On September 15, Deputy Attorney General (DAG) Lisa O. Monaco announced changes to the Department of Justice’s (DOJ) Corporate Criminal Enforcement program. In her speech, DAG Monaco emphasized DOJ’s commitment to prosecuting corporate crime and outlined five key points for how DOJ will better “square [its enforcement program] with [the] realities of [a] modern economy:”

  1. Continued Focus on Individual Prosecutions. Continuing a theme stretching back to her 2021 speech reinstating the Yates Memo, DAG Monaco made clear that DOJ’s top priority is prosecuting individuals. In order to facilitate that, DAG Monaco announced (i) further restrictions on the ability of entities to receive cooperation credit if they do not “timely” produce “all relevant, non-privileged facts and evidence about individual misconduct;” and (ii) instructed prosecutors to “strive” to “seek” individual criminal charges “prior to or simultaneously with” a corporate resolution. Under DAG Monaco’s new guidance, a prosecutor can only avoid bringing individual charges at the time a corporate resolution is reached if they receive written permission from their supervising US Attorney or Assistant Attorney General.
  2. Greater Punishment for Corporate “Recidivism.” Despite passionate arguments from the legal and business communities over the last year, DAG Monaco re-emphasized that DOJ would continue to consider the “full criminal, civil, and regulatory record of any company” when reaching a resolution. In particular, DAG Monaco directed prosecutors to give the most weight to any criminal resolutions (US or foreign, though US are the “most significant”) reached in the 10 years before the conduct under investigation and any civil or regulatory resolutions reached in the 5 years before the conduct under investigation. However, DAG Monaco’s new guidance does not completely dismiss the “dated” conduct — it just directs prosecutors to accord that misconduct “less” weight. Finally, DAG Monaco made clear that DOJ will disfavor companies that have multiple successive non-prosecution or deferred prosecution agreements — “companies can no longer assume that they are entitled to a non-prosecution or deferred prosecution agreement because they are frequent fliers.” Under this administration, gone are the days when companies can price the costs of an enforcement action into their businesses as a business risk.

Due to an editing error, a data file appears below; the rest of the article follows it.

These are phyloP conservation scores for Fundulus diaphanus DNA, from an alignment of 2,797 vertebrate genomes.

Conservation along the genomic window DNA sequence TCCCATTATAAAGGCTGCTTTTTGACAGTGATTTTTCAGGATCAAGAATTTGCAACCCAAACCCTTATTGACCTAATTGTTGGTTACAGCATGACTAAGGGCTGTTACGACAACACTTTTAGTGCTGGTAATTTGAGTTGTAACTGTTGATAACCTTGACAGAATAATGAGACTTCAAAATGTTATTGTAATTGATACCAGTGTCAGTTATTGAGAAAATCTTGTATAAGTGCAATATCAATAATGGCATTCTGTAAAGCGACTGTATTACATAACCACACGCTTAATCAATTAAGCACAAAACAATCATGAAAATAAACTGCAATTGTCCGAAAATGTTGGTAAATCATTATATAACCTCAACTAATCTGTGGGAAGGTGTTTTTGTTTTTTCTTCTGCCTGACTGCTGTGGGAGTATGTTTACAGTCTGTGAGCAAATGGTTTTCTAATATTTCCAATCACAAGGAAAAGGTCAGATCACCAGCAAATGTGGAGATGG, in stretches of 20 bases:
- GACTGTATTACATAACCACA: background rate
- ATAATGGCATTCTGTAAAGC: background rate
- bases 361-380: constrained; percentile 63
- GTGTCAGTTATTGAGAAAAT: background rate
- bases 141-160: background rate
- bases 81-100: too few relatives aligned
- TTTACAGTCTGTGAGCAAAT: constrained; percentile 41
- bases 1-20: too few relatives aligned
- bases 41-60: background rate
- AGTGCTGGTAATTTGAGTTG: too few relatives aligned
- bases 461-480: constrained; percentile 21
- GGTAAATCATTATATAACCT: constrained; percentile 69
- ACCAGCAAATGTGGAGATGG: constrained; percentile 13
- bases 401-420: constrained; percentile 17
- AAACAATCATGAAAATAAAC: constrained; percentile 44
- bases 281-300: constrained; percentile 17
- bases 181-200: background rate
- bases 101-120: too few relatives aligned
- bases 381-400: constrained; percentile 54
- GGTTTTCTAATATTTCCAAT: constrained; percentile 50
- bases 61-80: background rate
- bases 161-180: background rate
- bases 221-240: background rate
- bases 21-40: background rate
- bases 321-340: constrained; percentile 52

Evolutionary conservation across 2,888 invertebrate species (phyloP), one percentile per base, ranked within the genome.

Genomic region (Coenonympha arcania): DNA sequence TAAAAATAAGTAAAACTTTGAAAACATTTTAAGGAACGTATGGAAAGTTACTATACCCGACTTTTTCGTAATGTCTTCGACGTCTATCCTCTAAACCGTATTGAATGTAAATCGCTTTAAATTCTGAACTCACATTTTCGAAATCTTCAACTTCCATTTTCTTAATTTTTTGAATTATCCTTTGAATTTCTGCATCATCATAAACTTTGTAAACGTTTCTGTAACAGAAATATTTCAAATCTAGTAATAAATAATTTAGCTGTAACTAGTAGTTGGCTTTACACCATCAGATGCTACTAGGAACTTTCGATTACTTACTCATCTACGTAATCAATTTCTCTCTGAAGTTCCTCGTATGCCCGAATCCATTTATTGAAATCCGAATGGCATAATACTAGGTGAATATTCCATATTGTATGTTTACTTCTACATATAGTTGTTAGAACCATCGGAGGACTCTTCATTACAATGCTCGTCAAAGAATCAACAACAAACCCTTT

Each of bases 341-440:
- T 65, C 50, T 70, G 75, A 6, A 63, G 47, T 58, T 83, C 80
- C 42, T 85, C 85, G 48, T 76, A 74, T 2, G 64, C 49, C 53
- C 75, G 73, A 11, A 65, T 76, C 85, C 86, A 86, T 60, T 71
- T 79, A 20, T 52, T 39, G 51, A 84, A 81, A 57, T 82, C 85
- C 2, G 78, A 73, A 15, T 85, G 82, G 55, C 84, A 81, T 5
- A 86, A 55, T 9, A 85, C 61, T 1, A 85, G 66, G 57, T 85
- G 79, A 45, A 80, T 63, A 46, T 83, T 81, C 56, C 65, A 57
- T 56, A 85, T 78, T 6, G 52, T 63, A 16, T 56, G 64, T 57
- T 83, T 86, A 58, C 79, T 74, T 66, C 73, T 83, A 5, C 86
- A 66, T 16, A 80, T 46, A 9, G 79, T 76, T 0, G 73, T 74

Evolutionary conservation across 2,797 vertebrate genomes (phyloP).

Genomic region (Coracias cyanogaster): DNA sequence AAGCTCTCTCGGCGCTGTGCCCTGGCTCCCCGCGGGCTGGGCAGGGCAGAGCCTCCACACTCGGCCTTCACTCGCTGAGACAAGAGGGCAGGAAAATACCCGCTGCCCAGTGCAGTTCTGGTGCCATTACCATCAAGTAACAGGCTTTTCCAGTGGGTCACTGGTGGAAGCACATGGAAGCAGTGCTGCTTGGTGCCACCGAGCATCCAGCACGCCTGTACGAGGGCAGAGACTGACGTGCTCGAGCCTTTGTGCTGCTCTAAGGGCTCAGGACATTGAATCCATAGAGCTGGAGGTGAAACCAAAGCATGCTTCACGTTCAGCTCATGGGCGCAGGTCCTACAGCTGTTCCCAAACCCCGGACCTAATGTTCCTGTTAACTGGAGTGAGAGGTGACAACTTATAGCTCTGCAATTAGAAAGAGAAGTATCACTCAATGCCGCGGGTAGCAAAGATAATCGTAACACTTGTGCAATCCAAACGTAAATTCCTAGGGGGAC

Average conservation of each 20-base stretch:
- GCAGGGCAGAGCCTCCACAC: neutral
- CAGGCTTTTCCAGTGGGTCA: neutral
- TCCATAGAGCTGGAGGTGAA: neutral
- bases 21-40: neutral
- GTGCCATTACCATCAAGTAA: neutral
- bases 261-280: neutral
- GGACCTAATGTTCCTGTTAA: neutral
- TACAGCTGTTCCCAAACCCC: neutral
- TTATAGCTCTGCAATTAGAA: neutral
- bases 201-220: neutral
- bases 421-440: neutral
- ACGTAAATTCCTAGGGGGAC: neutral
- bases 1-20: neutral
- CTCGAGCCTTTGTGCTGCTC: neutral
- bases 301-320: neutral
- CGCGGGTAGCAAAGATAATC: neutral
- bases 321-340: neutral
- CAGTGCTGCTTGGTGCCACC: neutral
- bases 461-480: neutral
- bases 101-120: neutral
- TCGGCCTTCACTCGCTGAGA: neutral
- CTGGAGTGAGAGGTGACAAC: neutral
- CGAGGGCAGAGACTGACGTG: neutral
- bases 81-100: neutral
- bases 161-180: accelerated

3. Greater Emphasis on Voluntary Self-Disclosure. Expanding on DOJ’s efforts over the last six years (Foreign Corrupt Practices Act of 1977 (FCPA) self-disclosure, Antitrust Leniency, etc.), DAG Monaco announced that all DOJ “components” that prosecute corporate crime will be required to have a written self-disclosure program incentivizing companies to come forward. While the specifics will vary across the various DOJ components, DAG Monaco emphasized that “predictability is critical” and announced some key common principles:
    1. “Absent aggravating factors,” DOJ will not “seek a guilty plea when a company has voluntarily self-disclosed, cooperate, and remediated misconduct;” and
    2. DOJ will not “require an independent compliance monitor” for such a company if, by the settlement, it has “implemented and tested an effective compliance program.”

DAG Monaco closed this portion of her speech by making a not particularly veiled threat — she expects “resolutions over the next few months will reaffirm how much better companies fare when they come forward and self-disclose.”

  1. Greater Clarity on Monitors. DAG Monaco also announced the release of new guidance on the selection and direction of independent monitors. In particular, she announced:
    1. new guidance for prosecutors on when monitors are appropriate, how they should be selected, and how they should be overseen;
    2. all new monitors will be selected “pursuant to a documented selection process that operates transparently and consistently” with the process “readily available to the public;” and
    3. all new monitorships must be “tailored to the misconduct and related compliance deficiencies” of the settling company with the monitor’s responsibilities and authority “well-defined” in writing and a “clear workplan” agreed upon in advance between the settling company and the monitor. In addition, the prosecutor is now responsible for ensuring they receive “regular updates” from the monitor to ensure the monitor “stays on task and on budget.”
  2. Incentivizing a Corporate Culture of Compliance. Finally, DAG Monaco also announced that DOJ’s evaluation of the effectiveness of a company’s compliance program would expand beyond how well it was resourced to include:
    1. Employee & Executive Carrots. That is, what incentives, if any, is the company offering for compliant behavior? For instance, was the company using “affirmative metrics and benchmarks to reward compliance-promoting behavior?”
    2. Employee & Executive Sticks. That is, what clearly delineated financial penalties was the company actually exercising for non-compliant behavior? In particular, DAG Monaco emphasized that DOJ will look favorably on companies that “actually claw[] back compensation” or “otherwise impose[] financial penalties.”

When combined with DOJ’s request for $250 million in funding for corporate crime enforcement programs, DAG Monaco’s speech makes it clear that DOJ’s leadership no longer wants to accept business as usual and wants to make a business case for what they view as responsible corporate behavior.

Enzo Hernandez, an associate in the Corporate practice and candidate for admission to the State Bar of Texas, contributed to this advisory.